One of the heads of Lombard Odier has warned that the traditional approach to ESG is “not fit for purpose”, saying that the climate transition will affect nearly its entire investment universe.

Hubert Keller, who was recently promoted to senior managing partner at the Swiss banking firm, made the remarks today at an event hosted by Oxford University, focused on reaching Net Zero by 2050.

“This economic transformation is likely to disrupt between 90% and 95% of our investment universe,” said the former head of global equity capital markets at Deutsche Bank.

“We’re not helped because as an industry we’ve been working with what we call the ESG 1.0 framework, and that framework is absolutely not fit for purpose,” he continued, saying that traditional ESG assessments use data to assess the “footprint” of a company.

“But it’s failing to assess whether a company is active in the right or wrong activities,” he added.

“Under this framework most companies are sustainable, so it’s a very convenient framework for our industry to use because we can basically build lots of sustainable portfolios and you can see right now that we are under severe attack, quite rightly, over greenwashing issues,” said Keller, referring to moves by regulators and politicians to clamp down on false claims being made by asset managers and banks about their environmental credentials.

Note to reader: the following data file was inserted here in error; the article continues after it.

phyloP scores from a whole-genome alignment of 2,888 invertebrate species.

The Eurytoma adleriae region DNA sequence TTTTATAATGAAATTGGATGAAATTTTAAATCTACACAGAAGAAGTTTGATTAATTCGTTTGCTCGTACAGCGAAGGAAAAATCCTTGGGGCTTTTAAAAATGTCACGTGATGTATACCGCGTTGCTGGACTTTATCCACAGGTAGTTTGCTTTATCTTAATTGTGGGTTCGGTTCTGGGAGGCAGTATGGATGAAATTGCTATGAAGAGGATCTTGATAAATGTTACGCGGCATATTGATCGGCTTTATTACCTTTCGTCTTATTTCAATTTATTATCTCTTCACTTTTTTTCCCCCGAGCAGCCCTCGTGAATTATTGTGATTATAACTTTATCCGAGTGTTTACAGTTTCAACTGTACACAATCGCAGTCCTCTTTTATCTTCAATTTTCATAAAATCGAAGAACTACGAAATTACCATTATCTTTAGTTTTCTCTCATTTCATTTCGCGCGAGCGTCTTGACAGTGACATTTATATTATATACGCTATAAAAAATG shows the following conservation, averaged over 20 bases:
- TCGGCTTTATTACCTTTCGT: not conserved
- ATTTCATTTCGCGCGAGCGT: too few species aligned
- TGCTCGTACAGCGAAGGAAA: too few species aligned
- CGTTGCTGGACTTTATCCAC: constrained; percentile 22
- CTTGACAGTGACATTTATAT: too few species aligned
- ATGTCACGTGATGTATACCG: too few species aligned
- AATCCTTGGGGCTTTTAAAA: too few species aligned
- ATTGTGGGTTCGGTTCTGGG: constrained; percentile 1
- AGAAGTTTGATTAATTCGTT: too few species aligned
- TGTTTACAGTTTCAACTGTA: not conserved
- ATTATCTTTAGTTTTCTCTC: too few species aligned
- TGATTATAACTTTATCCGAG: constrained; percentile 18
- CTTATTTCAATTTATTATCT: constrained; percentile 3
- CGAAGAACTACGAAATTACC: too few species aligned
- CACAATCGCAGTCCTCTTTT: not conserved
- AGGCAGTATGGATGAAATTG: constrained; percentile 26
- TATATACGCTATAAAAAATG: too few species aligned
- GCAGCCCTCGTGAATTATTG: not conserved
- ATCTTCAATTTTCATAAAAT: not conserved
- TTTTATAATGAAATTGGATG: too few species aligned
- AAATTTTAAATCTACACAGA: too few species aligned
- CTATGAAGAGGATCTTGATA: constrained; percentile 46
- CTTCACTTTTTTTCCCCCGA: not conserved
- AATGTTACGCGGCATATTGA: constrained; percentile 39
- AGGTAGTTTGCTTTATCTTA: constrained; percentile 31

He welcomed moves by EU regulators to focus more on the economic activities being undertaken by companies – an approach he described as “ESG 2.0” – saying it “will perhaps help to deal with the greenwashing issue”.

The EU’s controversial green taxonomy seeks to define which business activities are aligned with the bloc’s climate ambitions and then force investors to explain how their portfolios stack up against those definitions.

However, Keller noted: “The problem with ESG 2.0 […] is that suddenly our sustainable investment universe is shrinking dramatically because the reality is that, assessing companies using this framework, there are going to be very few companies out there that are really sustainable, because the wider economy is far from sustainable today.”

Research done by UK-based asset manager abrdn over the summer found that applying the taxonomy to global equities could reduce the investment universe to just 2%.

Keller suggested that, to deal with this issue, investors should adopt “a more forward looking assessment framework”, claiming: “The reality is that many companies today are not sustainable, but many have in place a very credible transition plan and many are on the right transition trajectory. That way we can broaden our sustainable [investment universe].”

Read the digital edition of IPE’s latest magazine